Even though the 2019 season isn’t over, that doesn’t mean we can’t use this as another chance to look at players and evaluate talent. Sure, most of our teams aren’t playing this weekend in conference championship games, but we can still find a reason to watch. For me, I use this as one last chance to get game film on players to use in my dynasty rankings during the 2020 NFL Conference Championship games.  

Whether you are playing in a bunch of NFL DFS tourneys and using lineup optimizers, or watching and taking notes for dynasty league startups, there is something here for all of us. 

Here I break down each main positional group and their current 2020 dynasty rankings.

*Rankings are based on PPR scoring


NFL Conference Championship game 2020 Dynasty Rankings

In my last article, I went over my dynasty quarterback rankings in which I go over each play in their given tier in more detail. There should be no surprise that of this weekend’s quarterbacks, Patrick Mahomes is the #1 ranked out of all of them and also the #1 overall QB for dynasty (Lamar Jackson is #2, for example). The combination of age, talent, and surrounding cast in Kansas City make him one of the safest picks in all of fantasy football.  

After him, we see Aaron Rodgers and Jimmy Garoppolo coming in at #9 and #10, respectively. While Rodgers is still one of the elite arms in the NFL, age is a factor that must be calculated when drafting and ranking for 2020. As for Garoppolo, I think for 2020, he has a very safe QB2 floor thanks in large part to being able to target players like George Kittle and potential second-year breakout Deebo Samuel. 

Ryan Tannehill was one of the biggest surprises of the 2019 season after replacing Marcus Mariota for the Tennessee Titans in Week 7. From that point on, Tannehill was the highest-rated player according to the PFN Offensive Share Metric (OSM) at 34.36. Getting into a new system and away from the Miami Dolphins and Adam Gase was just what he needed to resurrect his career.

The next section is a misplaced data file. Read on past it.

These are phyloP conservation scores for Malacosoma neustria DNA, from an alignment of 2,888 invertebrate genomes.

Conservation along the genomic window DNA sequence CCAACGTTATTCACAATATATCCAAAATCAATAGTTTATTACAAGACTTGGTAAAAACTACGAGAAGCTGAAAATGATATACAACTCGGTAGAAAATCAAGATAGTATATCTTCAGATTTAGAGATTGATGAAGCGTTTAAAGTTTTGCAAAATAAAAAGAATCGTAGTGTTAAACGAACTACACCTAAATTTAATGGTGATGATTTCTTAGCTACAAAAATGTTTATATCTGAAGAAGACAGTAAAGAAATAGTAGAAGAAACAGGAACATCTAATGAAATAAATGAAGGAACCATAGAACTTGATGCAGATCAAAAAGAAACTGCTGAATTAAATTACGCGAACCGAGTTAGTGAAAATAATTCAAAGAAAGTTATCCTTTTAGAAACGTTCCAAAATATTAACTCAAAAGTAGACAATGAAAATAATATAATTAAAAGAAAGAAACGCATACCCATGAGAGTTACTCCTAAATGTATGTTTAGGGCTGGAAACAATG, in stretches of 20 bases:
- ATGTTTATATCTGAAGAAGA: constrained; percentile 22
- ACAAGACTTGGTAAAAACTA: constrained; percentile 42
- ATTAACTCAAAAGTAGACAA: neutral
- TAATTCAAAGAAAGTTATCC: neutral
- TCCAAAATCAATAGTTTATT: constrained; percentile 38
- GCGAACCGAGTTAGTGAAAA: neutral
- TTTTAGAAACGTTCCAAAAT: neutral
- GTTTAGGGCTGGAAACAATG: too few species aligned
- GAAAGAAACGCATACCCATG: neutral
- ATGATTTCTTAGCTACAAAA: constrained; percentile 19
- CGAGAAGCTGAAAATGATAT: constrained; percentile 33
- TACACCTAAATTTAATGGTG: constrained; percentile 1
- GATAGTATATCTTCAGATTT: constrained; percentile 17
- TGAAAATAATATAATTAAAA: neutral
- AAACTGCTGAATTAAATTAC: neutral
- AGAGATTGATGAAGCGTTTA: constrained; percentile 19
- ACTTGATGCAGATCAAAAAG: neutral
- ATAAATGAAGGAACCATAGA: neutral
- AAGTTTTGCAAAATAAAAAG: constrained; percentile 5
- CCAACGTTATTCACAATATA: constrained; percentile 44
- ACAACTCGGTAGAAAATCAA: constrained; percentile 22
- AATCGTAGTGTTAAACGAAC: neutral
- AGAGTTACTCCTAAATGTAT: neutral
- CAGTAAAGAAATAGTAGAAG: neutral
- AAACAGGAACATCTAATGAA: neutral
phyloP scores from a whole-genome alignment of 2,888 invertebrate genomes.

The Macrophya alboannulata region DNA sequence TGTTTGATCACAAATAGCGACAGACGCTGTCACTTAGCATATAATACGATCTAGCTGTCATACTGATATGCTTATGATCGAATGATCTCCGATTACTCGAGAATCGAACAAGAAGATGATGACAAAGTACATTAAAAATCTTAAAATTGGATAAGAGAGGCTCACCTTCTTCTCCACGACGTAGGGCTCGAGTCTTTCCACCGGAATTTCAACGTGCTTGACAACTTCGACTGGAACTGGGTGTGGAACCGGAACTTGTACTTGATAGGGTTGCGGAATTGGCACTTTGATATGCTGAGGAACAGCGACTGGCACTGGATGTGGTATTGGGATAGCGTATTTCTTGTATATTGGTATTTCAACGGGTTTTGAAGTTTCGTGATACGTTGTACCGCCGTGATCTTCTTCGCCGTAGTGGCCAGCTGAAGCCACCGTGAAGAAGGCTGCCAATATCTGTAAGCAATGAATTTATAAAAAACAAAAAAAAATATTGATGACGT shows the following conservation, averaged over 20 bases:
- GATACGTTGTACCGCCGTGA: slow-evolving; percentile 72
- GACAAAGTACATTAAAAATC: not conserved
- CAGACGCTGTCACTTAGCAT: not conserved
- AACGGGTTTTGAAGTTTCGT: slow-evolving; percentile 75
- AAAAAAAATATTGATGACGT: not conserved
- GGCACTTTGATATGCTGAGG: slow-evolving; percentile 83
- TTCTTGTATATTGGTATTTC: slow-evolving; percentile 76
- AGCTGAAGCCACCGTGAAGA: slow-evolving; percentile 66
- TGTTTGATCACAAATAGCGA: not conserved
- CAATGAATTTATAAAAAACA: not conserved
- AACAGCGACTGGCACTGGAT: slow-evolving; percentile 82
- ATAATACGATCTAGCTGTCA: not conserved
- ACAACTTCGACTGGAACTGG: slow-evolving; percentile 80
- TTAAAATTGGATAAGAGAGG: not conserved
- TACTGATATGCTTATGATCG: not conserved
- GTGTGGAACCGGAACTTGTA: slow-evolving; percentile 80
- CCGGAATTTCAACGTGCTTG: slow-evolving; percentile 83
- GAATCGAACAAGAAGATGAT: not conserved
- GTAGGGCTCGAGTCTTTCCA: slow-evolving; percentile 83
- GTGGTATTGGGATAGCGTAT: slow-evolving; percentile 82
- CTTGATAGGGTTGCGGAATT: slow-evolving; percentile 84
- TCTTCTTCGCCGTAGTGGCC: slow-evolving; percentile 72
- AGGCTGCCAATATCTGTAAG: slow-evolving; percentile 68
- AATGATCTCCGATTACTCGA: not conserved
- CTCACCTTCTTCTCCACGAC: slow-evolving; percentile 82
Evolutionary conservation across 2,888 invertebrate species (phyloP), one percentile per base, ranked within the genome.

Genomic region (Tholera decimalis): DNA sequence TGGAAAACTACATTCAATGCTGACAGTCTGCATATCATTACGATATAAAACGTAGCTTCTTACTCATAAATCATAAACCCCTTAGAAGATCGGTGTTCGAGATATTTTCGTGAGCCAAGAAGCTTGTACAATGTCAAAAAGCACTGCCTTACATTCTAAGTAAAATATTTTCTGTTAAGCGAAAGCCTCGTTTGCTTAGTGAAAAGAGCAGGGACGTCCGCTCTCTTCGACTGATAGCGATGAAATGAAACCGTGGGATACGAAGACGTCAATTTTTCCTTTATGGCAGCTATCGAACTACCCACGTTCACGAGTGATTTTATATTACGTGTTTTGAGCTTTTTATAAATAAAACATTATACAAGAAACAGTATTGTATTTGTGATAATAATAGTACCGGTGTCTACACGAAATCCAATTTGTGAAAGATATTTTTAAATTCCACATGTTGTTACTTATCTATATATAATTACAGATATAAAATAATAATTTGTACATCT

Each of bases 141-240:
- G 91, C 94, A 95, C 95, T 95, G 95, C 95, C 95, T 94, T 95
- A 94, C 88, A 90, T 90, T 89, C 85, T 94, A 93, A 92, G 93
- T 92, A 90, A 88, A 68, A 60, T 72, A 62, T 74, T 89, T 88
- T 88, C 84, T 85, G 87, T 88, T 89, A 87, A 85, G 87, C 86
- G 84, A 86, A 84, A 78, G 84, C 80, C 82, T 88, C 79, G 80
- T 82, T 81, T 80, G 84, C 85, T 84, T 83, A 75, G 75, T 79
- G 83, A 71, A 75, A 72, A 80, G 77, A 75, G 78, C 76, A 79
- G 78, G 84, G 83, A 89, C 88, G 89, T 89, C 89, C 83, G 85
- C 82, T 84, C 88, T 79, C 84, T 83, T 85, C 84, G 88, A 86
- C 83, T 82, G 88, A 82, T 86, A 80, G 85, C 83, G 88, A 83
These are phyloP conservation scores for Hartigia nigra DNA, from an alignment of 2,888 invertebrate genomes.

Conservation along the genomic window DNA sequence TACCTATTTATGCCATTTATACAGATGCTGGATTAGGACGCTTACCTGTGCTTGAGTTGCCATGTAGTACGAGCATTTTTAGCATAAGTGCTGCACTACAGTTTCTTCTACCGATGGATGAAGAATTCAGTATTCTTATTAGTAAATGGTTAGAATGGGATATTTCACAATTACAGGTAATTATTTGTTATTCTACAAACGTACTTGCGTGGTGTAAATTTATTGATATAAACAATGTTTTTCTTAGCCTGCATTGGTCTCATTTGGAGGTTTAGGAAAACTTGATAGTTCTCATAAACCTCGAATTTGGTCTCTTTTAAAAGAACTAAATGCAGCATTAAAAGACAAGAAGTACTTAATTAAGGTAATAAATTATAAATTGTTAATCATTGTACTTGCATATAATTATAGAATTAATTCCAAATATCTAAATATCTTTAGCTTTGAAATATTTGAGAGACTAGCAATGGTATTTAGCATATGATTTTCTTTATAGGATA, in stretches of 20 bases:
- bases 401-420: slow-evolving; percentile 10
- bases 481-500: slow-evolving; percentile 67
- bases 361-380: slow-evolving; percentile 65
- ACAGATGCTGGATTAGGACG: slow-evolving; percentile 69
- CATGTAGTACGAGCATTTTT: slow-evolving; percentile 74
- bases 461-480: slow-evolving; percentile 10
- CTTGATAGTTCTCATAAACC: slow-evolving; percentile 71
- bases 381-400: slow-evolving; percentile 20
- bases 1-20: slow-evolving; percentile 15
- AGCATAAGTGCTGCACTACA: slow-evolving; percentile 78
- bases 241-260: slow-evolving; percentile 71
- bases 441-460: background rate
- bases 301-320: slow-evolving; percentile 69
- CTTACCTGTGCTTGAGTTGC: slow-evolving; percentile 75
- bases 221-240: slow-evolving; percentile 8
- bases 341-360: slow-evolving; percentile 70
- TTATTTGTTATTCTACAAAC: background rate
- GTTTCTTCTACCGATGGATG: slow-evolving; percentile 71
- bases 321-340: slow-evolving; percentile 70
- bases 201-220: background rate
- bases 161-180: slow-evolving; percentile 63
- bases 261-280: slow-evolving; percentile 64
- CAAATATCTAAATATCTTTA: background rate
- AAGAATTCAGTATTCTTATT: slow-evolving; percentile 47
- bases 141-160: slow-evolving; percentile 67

Running Backs

2020 dynasty rankings conference championship

Once we get past the quarterbacks, we see some separation happen in rankings and their respective tiers. It took solid quarterback play to get here, but teams have made it this far with, at times, average running back performances. 

As for the Tennessee Titans and the Green Bay Packers, they were led by their running backs to get to this point. Derrick Henry was a one-person wrecking crew this year on his way to the 2019 rushing title. Currently, Henry is my highest ranked running back of the players left at #9 in the position for 2020. He could move higher, but with his impending free agency, we need to ensure his landing spot before locking him in. 

One of the more fascinating stats of 2020 is Aaron Jones’ touchdown percentage. Jones (19) accounted for 43.18% of Green Bay’s 44 offensive touchdowns. I highly doubt we see a repeat of this in 2020, but so long as Matt LaFleur leans on him and not a committee approach, Jones can be a mainstay in the RB1 conversation for years to come. 

Then we get to teams with more cloudy futures for 2020. We still have no idea what Kansas City wants to do at the running back position, and needing to rely on Damien Williams in a starting role is not something I want to be apart of. The starting role in this offense is a desirable piece to own in dynasty; I don’t think that player is on the roster right now. I am looking at the Chiefs to draft a running back this year and that running back will instantly shoot up rankings if it happens.